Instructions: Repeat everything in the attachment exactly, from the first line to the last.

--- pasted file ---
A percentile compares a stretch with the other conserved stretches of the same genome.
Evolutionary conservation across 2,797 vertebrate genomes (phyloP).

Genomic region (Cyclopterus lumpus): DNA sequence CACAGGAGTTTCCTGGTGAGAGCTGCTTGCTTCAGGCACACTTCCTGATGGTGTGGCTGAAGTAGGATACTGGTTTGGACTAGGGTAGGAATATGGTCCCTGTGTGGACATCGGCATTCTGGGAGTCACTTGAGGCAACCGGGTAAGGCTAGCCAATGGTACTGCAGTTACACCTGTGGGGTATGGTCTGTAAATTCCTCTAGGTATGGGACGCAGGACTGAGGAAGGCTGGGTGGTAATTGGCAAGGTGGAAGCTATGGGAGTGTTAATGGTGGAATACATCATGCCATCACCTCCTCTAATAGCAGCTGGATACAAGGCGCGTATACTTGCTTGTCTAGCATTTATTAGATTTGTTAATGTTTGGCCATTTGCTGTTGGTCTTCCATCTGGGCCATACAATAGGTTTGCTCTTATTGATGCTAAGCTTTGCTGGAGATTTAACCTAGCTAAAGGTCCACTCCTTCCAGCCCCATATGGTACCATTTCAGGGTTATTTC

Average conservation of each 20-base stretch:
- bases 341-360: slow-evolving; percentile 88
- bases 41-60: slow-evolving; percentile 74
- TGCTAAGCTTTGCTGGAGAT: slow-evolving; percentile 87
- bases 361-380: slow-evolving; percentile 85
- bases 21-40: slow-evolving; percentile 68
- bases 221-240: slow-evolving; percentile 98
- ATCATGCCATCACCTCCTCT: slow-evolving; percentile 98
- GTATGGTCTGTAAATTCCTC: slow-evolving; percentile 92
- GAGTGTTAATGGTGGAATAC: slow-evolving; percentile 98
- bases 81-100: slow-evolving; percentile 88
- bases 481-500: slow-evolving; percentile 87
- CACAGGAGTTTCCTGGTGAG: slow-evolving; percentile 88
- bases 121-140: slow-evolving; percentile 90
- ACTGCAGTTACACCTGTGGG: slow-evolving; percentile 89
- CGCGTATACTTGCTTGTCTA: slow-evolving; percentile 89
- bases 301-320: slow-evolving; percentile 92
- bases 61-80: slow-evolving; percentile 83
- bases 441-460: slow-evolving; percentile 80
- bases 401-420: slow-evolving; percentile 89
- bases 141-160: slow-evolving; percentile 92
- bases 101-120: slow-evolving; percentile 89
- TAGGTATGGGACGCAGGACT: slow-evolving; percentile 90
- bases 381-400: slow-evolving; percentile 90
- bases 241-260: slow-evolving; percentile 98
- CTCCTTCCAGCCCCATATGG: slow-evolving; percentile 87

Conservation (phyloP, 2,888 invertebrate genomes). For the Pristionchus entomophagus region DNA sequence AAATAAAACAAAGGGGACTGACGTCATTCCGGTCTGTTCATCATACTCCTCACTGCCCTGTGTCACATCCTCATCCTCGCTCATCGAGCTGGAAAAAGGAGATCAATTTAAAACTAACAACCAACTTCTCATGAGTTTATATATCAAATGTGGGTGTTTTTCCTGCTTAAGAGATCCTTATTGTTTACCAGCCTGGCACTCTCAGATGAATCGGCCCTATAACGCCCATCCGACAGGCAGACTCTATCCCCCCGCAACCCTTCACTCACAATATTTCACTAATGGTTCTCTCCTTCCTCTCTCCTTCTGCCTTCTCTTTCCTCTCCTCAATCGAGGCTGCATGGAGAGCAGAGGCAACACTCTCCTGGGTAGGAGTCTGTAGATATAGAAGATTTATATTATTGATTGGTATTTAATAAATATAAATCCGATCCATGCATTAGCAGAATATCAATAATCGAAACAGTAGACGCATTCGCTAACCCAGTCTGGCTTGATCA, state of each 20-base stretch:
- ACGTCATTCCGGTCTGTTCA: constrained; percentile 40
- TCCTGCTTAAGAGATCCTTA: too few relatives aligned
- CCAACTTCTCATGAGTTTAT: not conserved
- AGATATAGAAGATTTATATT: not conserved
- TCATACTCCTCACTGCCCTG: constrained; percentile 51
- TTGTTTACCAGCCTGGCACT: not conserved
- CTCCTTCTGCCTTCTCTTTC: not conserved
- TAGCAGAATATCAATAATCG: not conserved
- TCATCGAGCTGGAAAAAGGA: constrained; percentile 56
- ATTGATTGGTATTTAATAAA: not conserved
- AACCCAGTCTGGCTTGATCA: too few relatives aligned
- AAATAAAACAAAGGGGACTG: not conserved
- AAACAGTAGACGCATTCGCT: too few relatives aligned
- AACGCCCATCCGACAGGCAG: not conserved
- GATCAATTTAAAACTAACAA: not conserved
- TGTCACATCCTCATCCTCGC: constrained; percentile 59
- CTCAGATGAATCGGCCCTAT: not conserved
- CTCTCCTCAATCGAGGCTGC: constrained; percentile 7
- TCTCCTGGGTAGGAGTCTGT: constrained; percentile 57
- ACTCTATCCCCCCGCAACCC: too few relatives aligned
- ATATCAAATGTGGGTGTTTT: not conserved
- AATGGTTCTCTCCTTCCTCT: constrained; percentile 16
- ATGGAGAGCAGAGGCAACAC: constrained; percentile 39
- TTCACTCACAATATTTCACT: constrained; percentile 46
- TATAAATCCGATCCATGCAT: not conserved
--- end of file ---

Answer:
A percentile compares a stretch with the other conserved stretches of the same genome.
Evolutionary conservation across 2,797 vertebrate genomes (phyloP).

Genomic region (Cyclopterus lumpus): DNA sequence CACAGGAGTTTCCTGGTGAGAGCTGCTTGCTTCAGGCACACTTCCTGATGGTGTGGCTGAAGTAGGATACTGGTTTGGACTAGGGTAGGAATATGGTCCCTGTGTGGACATCGGCATTCTGGGAGTCACTTGAGGCAACCGGGTAAGGCTAGCCAATGGTACTGCAGTTACACCTGTGGGGTATGGTCTGTAAATTCCTCTAGGTATGGGACGCAGGACTGAGGAAGGCTGGGTGGTAATTGGCAAGGTGGAAGCTATGGGAGTGTTAATGGTGGAATACATCATGCCATCACCTCCTCTAATAGCAGCTGGATACAAGGCGCGTATACTTGCTTGTCTAGCATTTATTAGATTTGTTAATGTTTGGCCATTTGCTGTTGGTCTTCCATCTGGGCCATACAATAGGTTTGCTCTTATTGATGCTAAGCTTTGCTGGAGATTTAACCTAGCTAAAGGTCCACTCCTTCCAGCCCCATATGGTACCATTTCAGGGTTATTTC

Average conservation of each 20-base stretch:
- bases 341-360: slow-evolving; percentile 88
- bases 41-60: slow-evolving; percentile 74
- TGCTAAGCTTTGCTGGAGAT: slow-evolving; percentile 87
- bases 361-380: slow-evolving; percentile 85
- bases 21-40: slow-evolving; percentile 68
- bases 221-240: slow-evolving; percentile 98
- ATCATGCCATCACCTCCTCT: slow-evolving; percentile 98
- GTATGGTCTGTAAATTCCTC: slow-evolving; percentile 92
- GAGTGTTAATGGTGGAATAC: slow-evolving; percentile 98
- bases 81-100: slow-evolving; percentile 88
- bases 481-500: slow-evolving; percentile 87
- CACAGGAGTTTCCTGGTGAG: slow-evolving; percentile 88
- bases 121-140: slow-evolving; percentile 90
- ACTGCAGTTACACCTGTGGG: slow-evolving; percentile 89
- CGCGTATACTTGCTTGTCTA: slow-evolving; percentile 89
- bases 301-320: slow-evolving; percentile 92
- bases 61-80: slow-evolving; percentile 83
- bases 441-460: slow-evolving; percentile 80
- bases 401-420: slow-evolving; percentile 89
- bases 141-160: slow-evolving; percentile 92
- bases 101-120: slow-evolving; percentile 89
- TAGGTATGGGACGCAGGACT: slow-evolving; percentile 90
- bases 381-400: slow-evolving; percentile 90
- bases 241-260: slow-evolving; percentile 98
- CTCCTTCCAGCCCCATATGG: slow-evolving; percentile 87

Conservation (phyloP, 2,888 invertebrate genomes). For the Pristionchus entomophagus region DNA sequence AAATAAAACAAAGGGGACTGACGTCATTCCGGTCTGTTCATCATACTCCTCACTGCCCTGTGTCACATCCTCATCCTCGCTCATCGAGCTGGAAAAAGGAGATCAATTTAAAACTAACAACCAACTTCTCATGAGTTTATATATCAAATGTGGGTGTTTTTCCTGCTTAAGAGATCCTTATTGTTTACCAGCCTGGCACTCTCAGATGAATCGGCCCTATAACGCCCATCCGACAGGCAGACTCTATCCCCCCGCAACCCTTCACTCACAATATTTCACTAATGGTTCTCTCCTTCCTCTCTCCTTCTGCCTTCTCTTTCCTCTCCTCAATCGAGGCTGCATGGAGAGCAGAGGCAACACTCTCCTGGGTAGGAGTCTGTAGATATAGAAGATTTATATTATTGATTGGTATTTAATAAATATAAATCCGATCCATGCATTAGCAGAATATCAATAATCGAAACAGTAGACGCATTCGCTAACCCAGTCTGGCTTGATCA, state of each 20-base stretch:
- ACGTCATTCCGGTCTGTTCA: constrained; percentile 40
- TCCTGCTTAAGAGATCCTTA: too few relatives aligned
- CCAACTTCTCATGAGTTTAT: not conserved
- AGATATAGAAGATTTATATT: not conserved
- TCATACTCCTCACTGCCCTG: constrained; percentile 51
- TTGTTTACCAGCCTGGCACT: not conserved
- CTCCTTCTGCCTTCTCTTTC: not conserved
- TAGCAGAATATCAATAATCG: not conserved
- TCATCGAGCTGGAAAAAGGA: constrained; percentile 56
- ATTGATTGGTATTTAATAAA: not conserved
- AACCCAGTCTGGCTTGATCA: too few relatives aligned
- AAATAAAACAAAGGGGACTG: not conserved
- AAACAGTAGACGCATTCGCT: too few relatives aligned
- AACGCCCATCCGACAGGCAG: not conserved
- GATCAATTTAAAACTAACAA: not conserved
- TGTCACATCCTCATCCTCGC: constrained; percentile 59
- CTCAGATGAATCGGCCCTAT: not conserved
- CTCTCCTCAATCGAGGCTGC: constrained; percentile 7
- TCTCCTGGGTAGGAGTCTGT: constrained; percentile 57
- ACTCTATCCCCCCGCAACCC: too few relatives aligned
- ATATCAAATGTGGGTGTTTT: not conserved
- AATGGTTCTCTCCTTCCTCT: constrained; percentile 16
- ATGGAGAGCAGAGGCAACAC: constrained; percentile 39
- TTCACTCACAATATTTCACT: constrained; percentile 46
- TATAAATCCGATCCATGCAT: not conserved